Dec. 1 2007 12:00 AM

LARRY SARVER ALWAYS ENVISIONED himself as a businessman. Even as a young boy growing up in Pittsburgh, Pennsylvania, when he was selling Christmas cards door to door, or flowers from a rock garden, or when he was mowing customers' lawns, in his mind he was a businessman. His goal was to own his own business.

Sarver's father owned a small landscape maintenance business. This piqued Larry's interest in horticulture. Following graduation from high school in 1974, he enrolled at Delaware Valley College where he majored in horticulture. A year into the program, Sarver heard that Mississippi State was starting a new co-op landscape architecture/construction program. This appealed to him. It consisted of one semester in school and one semester working in the private sector, then back to school for another semester and back into the field working for someone. It was a five-year program; he graduated in 1979.

ValleyCrest Companies was one of the companies that participated in the Mississippi co-op program, so Sarver worked for Valley-Crest in the semesters he was in the field. "It was quite an experience for a young man," said Sarver. "One semester, I remember working in ValleyCrest's Santa Ana office. I don't remember why I walked into one of the working trailers, but there I was talking with someone when Mr. Sperber walked in to speak with someone in the trailer. I stopped what I was doing and stood still, out of respect for Mr. Sperber. When he finished talking, he walked over to me and whispered in my ear, 'Even if you're not busy, look busy,' and then went back to what he was doing. I never forgot that lesson."

Upon completion of the program, Sarver realized he was not quite prepared to take on large projects on his own. To continue to gain experience, he went to work for Lied's Nursery in Wisconsin. He felt he could learn to do patios and hardscapes. "That first winter it snowed so much, so Tom Lied asked for volunteers to be sub-contractors to haul snow at night and move trees during the day," recalls Sarver. "I asked one of the contractors about the opportunities and he told me if I had a truck and tractor, I could make a lot of money."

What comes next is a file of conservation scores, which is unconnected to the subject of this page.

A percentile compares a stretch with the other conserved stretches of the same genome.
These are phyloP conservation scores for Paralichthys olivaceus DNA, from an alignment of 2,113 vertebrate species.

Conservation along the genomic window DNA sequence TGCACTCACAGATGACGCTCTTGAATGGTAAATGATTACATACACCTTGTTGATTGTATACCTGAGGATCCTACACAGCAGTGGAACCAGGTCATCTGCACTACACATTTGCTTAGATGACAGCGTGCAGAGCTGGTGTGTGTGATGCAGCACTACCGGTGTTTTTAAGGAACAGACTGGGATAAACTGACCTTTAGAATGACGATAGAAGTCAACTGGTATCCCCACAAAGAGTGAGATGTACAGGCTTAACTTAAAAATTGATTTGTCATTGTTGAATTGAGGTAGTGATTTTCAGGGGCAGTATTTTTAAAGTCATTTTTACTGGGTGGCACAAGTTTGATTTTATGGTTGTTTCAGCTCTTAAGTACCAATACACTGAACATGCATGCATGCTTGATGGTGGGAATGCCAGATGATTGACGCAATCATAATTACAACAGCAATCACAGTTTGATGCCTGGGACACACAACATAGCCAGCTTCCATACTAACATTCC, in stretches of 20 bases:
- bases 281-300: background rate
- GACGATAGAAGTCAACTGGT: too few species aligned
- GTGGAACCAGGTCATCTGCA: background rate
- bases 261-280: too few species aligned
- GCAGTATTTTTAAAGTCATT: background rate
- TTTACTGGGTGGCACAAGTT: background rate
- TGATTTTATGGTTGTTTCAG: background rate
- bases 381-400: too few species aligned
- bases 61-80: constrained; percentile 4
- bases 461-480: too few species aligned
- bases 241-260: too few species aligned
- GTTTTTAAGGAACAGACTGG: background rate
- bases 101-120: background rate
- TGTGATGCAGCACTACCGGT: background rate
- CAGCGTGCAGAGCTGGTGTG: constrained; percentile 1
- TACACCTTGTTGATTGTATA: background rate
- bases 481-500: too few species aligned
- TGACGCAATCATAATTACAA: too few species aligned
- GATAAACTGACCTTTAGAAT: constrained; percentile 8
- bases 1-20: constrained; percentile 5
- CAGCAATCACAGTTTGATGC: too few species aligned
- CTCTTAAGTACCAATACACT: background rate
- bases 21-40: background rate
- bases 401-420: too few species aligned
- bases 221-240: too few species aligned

So I went home, borrowed a tractor from my father, a trailer from my uncle, some money from my father-in-law for a truck and went back and hauled snow for three weeks. I made enough money to start my own business.? So in 1979, Sarver moved back to Pittsburgh and started a landscape contracting company. He was thrilled to be in his own business -- his work ethic showed.

While at ValleyCrest, he had learned about irrigation. Always on the lookout for opportunities, in 1982 he realized that the closest Rain Bird distributor was in Ohio. He called Rain Bird and in 1983, after negotiating for a while, Sarver got the master turf distributorship for the Pittsburgh area. In order to devote all his efforts to the new distributorship, he sold his landscaping equipment and began calling on golf courses.